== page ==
Surgeon Anne Wallace, M.D., professor of clinical surgery at the UCSD School of Medicine, is leader of the Moores UCSD Cancer Center’s Breast Care Team. Recruited more than a decade ago to expand the breast surgery program at the center, she has extensive experience in all aspects of breast health, specifically breast cancer and breast reconstruction.
A leader in clinical research, she is interested in the development of new imaging technologies for treatment and detection of cancer. In addition to seeing new patients and performing breast and reconstructive surgery, she is also involved in chemoprevention and counseling, particularly for high-risk patients.
Wallace is a 2009 recipient of the prestigious San Diego YWCA Tribute to Women & Industry (TWIN) Award, which honors women for their outstanding achievement, leadership and contributions to their organizations, and she has been named as a Top Doctor in San Diego Magazine several times. She has also served in leadership roles in the California Breast Cancer Research Council and the Golden Triangle Division of the American Cancer Society, and lectures widely, frequently speaking to local organizations about the importance of good health and cancer prevention.
What brought you to La Jolla?I came from Washington, D.C., after my general surgery residency to do a plastic surgery residency at UCSD. At that time, we rented a house in the Village. After a fellowship in Houston, we came back to UCSD and “fell” into a little house in Bird Rock, not knowing anything about the area. We later learned that the neighborhood was full of new young families and that the schools were great. We’ve been in Bird Rock ever since.
What makes La Jolla special to you?The sense of neighborhood is just amazing. It’s very much like a small town; we run into people all of the time. And there’s nothing like the Beaumont Fourth of July Parade!
If you could snap your fingers and have it done, what might you add, subtract or improve in La Jolla?I’d love to see fewer of my neighbors getting breast cancer. That’s a very serious answer, but it is heartbreaking to see how many of our friends and family are suffering with this disease in our own backyard. Of course, I’d like to see the same for all of San Diego.
Who or what inspires you?My answer is different today than it might have been years ago. Today, it is my young patients with breast cancer, who are sometimes as young as their mid-20s to early 30s. These women are incredible, often young mothers, and they never lose their spirit. They keep me coming to work every day.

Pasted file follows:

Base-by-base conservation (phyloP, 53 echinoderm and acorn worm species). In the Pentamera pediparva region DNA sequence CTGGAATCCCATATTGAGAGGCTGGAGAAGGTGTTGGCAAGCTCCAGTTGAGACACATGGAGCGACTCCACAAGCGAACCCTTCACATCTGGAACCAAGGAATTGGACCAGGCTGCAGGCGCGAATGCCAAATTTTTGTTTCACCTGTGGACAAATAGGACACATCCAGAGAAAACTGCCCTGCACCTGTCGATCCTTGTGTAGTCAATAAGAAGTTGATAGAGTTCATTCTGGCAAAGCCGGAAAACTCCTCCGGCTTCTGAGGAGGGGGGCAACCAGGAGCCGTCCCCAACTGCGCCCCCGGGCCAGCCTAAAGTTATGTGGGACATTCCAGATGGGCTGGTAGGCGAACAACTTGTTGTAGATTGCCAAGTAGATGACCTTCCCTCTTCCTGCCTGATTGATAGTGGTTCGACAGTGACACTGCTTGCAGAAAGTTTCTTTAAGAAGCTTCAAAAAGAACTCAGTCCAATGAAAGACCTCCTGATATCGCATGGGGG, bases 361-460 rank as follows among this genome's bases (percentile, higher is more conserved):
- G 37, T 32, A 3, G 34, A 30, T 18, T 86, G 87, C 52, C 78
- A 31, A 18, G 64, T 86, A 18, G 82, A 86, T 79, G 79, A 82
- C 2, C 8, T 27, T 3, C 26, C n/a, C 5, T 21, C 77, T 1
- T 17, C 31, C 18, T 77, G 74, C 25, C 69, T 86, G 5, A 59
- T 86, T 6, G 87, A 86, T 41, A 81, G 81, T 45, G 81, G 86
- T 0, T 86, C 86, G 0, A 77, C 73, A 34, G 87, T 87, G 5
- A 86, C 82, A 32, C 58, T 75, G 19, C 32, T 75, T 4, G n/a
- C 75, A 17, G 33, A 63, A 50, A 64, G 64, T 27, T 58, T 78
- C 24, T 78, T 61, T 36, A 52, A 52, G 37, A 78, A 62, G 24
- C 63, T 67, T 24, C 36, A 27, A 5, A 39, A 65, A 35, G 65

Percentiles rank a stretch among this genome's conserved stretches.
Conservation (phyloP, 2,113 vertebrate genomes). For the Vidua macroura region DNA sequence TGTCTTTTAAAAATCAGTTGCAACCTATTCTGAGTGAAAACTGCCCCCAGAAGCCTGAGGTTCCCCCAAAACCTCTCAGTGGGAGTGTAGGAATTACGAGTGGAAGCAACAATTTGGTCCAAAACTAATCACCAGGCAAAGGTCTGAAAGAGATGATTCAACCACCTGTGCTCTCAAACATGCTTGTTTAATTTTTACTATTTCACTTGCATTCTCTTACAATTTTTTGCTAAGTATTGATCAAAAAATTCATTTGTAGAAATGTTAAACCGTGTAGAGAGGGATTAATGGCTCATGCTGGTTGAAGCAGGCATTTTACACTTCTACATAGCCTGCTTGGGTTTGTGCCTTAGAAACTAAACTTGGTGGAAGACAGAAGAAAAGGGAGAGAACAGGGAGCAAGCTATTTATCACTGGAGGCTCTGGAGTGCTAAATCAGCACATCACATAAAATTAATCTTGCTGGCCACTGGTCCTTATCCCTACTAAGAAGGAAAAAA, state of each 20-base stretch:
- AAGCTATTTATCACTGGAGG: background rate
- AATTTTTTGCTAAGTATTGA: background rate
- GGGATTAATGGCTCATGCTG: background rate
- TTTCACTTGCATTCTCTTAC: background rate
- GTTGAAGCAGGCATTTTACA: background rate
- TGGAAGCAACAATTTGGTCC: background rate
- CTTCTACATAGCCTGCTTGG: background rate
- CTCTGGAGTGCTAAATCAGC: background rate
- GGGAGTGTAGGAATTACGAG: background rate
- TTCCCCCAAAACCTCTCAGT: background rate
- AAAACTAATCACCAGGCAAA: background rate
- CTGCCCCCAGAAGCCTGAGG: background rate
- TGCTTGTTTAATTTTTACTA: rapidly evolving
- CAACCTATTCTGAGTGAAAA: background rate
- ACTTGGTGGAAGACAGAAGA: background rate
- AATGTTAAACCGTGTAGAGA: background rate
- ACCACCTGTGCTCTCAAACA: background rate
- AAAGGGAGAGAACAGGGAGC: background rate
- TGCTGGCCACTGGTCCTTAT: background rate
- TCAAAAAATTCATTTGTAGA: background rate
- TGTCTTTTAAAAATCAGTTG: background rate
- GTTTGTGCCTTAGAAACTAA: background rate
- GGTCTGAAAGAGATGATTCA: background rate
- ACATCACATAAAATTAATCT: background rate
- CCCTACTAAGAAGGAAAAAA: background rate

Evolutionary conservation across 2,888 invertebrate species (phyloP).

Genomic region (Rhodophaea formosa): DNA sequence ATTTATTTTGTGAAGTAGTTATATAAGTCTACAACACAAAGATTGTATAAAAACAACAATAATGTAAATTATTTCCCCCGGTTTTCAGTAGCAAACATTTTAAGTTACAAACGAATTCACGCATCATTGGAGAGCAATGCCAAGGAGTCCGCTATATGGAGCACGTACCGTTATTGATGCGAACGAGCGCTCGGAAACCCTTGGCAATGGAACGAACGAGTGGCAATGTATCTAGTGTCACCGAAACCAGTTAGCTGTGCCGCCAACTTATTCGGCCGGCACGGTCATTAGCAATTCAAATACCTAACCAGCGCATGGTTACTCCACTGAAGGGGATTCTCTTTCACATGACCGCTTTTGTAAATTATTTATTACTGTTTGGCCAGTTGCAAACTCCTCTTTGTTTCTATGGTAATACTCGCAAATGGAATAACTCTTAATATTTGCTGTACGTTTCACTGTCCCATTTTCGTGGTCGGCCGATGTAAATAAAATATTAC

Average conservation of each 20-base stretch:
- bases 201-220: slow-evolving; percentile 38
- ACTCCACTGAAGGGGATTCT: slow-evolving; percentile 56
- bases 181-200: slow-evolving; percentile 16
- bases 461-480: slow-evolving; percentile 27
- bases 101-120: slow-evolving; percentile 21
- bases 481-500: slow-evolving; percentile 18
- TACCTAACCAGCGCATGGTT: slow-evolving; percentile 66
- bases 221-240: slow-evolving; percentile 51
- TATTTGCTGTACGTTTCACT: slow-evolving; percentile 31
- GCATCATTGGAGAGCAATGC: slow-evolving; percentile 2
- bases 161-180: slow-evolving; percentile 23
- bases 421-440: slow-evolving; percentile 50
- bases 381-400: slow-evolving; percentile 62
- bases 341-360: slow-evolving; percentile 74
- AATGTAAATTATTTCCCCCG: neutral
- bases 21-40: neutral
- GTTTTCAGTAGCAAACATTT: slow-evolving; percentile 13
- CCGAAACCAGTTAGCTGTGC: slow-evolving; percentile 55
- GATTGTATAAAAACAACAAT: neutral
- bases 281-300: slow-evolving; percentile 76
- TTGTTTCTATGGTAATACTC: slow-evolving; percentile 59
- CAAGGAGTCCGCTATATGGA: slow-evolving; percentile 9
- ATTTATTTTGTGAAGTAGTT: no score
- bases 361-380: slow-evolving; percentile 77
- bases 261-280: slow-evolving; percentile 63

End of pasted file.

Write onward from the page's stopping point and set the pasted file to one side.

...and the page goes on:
If you hosted a dinner party for eight, whom (living or deceased) would you invite?I would invite my mother, who died when I was fairly young, particularly so she could meet her grandchildren. Having grown up in Washington, D.C., I’ve always been interested in our nation’s history and would like to be able to talk with Benjamin Franklin. I’d invite Dr. Mary Walker, who was the first woman surgeon in the Army and cared for hundreds of civilians during the Civil War. We’re a big swimming family, so I’d invite Michael Phelps and Natalie Coughlin. I’d have to invite several actors who my family has enjoyed over the years - Michael J. Fox and Sarah Michelle Gellar, to name two. Finally, I would invite Barack Obama. I would so like to have my voice heard as a hard-working professional in our country.
What are you currently reading?I read medical journals, grant proposals, etc. all the time. So when I read novels, which I don’t have a lot of time for, it’s usually something entertaining, but not particularly profound.
What is your most prized possession?My family by far is my most prized possession, if you can refer to your family as a “possession.” My two boys are awesome.
What do you do for fun?I’m very much into fitness. I run, bike, lift weights and am always trying to improve. I love all sports, particularly football and baseball. And sometimes I do just like to “hang out” with my kids.
Please describe your greatest accomplishment.I think I’ve accomplished a good balance between motherhood and work. I am one of the busiest surgeons at UCSD, but I work odd hours so that I do see my kids. My husband and I really work well together, and through his tremendous support, I have been able to manage work and home.
What is your motto or philosophy of life?Try to do the right thing every day by listening to your instincts and working extremely hard, and in the end, everything will be OK.